Wanderlust and perseverance led Cpl. Bev Pitawanakwat from an impoverished Indigenous reserve in Northern Ontario to a 10-year career with the military, where she became the first female Navy diver in Canadian history. Patricia Vasylchuk talked to the former marine engineer about why she gave it up to become an Indigenous recruiter for the RCMP.
Where does your story begin?
Growing up, I had no real role models as a young Indigenous person. I thought there was nothing outside of that reserve. I didn't know we had oceans or even the rest of the country. But there was always something in my heart that said, "You're capable of something more."
Why did you join the military?
I was walking by a recruiting centre and I felt compelled to go in. I took an aptitude test and it printed out a bunch of options and one of them was a marine engineer. I didn't have a clue what that was. But within a month, I was in boot camp.
Describe your military career.
It opened my eyes to a world I would never have seen otherwise — sailing to countries like Russia, China, Japan, Malaysia, Guam and the Philippines. But I was part of the transition when women first started working in the military, and we had to work harder to prove ourselves.
How did you succeed?
Perseverance. I didn't like being put in a box and I didn't accept being told I couldn't do something.
Why become a Navy diver?
They were cool as cucumbers, and I thought , I want to be that cucumber! But, I was repeatedly told that I couldn't do it. So, I waited for the chief engineer outside of his room and I said, Chief, please give me a chance to prove myself. And he got me on the course.
Why did you leave?
I was treated well and was moving up in the ranks, but I wanted to share these amazing experiences, trials and tribulations with Indigenous youth. I thought, "I really have to not think of myself and instead get into these communities and tell these kids that there's no such thing as can't. And that it's OK to be scared."
What happened next?
I graduated Depot in 2000, at age 38. And I said to the staffing people, "You have to send me to your hardest spot and it has to be Indigenous." I think the guy fell out of his chair. Now, I've got nearly 19 years as a proud Mountie and all my service has been working with First Nations communities. I've been an Indigenous recruiter for three years.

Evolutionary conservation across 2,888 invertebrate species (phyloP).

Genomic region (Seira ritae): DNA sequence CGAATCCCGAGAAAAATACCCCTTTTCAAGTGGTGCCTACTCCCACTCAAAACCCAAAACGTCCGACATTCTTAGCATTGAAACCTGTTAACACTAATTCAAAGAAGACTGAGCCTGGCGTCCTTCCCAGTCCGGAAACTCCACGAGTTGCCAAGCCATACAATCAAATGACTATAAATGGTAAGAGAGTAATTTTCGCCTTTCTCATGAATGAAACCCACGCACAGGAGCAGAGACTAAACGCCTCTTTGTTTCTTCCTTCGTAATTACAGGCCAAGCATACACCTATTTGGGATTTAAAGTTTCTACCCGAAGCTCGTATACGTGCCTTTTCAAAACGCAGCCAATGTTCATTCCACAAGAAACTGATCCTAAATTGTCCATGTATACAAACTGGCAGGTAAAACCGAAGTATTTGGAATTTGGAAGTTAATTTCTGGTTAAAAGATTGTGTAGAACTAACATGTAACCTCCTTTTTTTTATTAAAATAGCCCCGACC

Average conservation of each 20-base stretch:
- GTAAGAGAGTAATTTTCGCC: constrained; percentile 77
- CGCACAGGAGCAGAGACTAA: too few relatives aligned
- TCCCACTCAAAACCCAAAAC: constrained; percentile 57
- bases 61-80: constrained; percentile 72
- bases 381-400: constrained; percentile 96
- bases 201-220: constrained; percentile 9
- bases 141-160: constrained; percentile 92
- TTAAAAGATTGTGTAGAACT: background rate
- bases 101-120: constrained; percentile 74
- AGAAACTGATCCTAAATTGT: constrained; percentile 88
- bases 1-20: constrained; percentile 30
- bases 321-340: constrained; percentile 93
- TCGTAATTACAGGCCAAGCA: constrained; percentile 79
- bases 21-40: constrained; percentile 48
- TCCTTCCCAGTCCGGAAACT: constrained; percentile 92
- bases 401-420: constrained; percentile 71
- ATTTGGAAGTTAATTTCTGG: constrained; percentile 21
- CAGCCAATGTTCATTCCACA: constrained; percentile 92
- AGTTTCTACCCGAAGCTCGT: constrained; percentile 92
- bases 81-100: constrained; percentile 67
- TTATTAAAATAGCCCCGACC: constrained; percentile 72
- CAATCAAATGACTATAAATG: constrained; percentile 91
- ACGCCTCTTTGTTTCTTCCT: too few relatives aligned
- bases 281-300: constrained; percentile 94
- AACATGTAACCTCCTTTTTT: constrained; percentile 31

What does an Indigenous recruiter do?
I travel extensively to First Nations communities — tournaments, schools, career fairs — sharing my story of tenacity, encouraging our youth and mentoring them to opportunities they might never have considered.
What do you tell them?
That when I was where they are today, the only person that could get me out of the hole was me. I tell them, If you have a dream, believe in that dream; if somebody tells you no, don't settle for that.
How do you mentor the young people you meet?
I connect with them over email or my work cell, which they can call any time. I show them how to get themselves ready for the application process. I encourage them to get their driver's licence and do online practice testing. I promote Indigenous programs that build up their self-confidence, and marry them up with a local Indigenous police officer in their community who can mentor them one on one.
Another thing is, I find that some of our Indigenous applicants who live more remotely don't have a good foundation in math and English, which is on the RCMP exam. So, when they're young, I give them the exam and have them write it, and tell them to pay attention to their Grade 12 math and English.
What's your approach?
I want to make sure we get quality applicants, but I don't want to push them in case they're not suited for that type of work. All I do is open a door; it's up to them if they walk through. I know I've been successful when I see the people that I've sent through the process at Depot. I've had quite a few.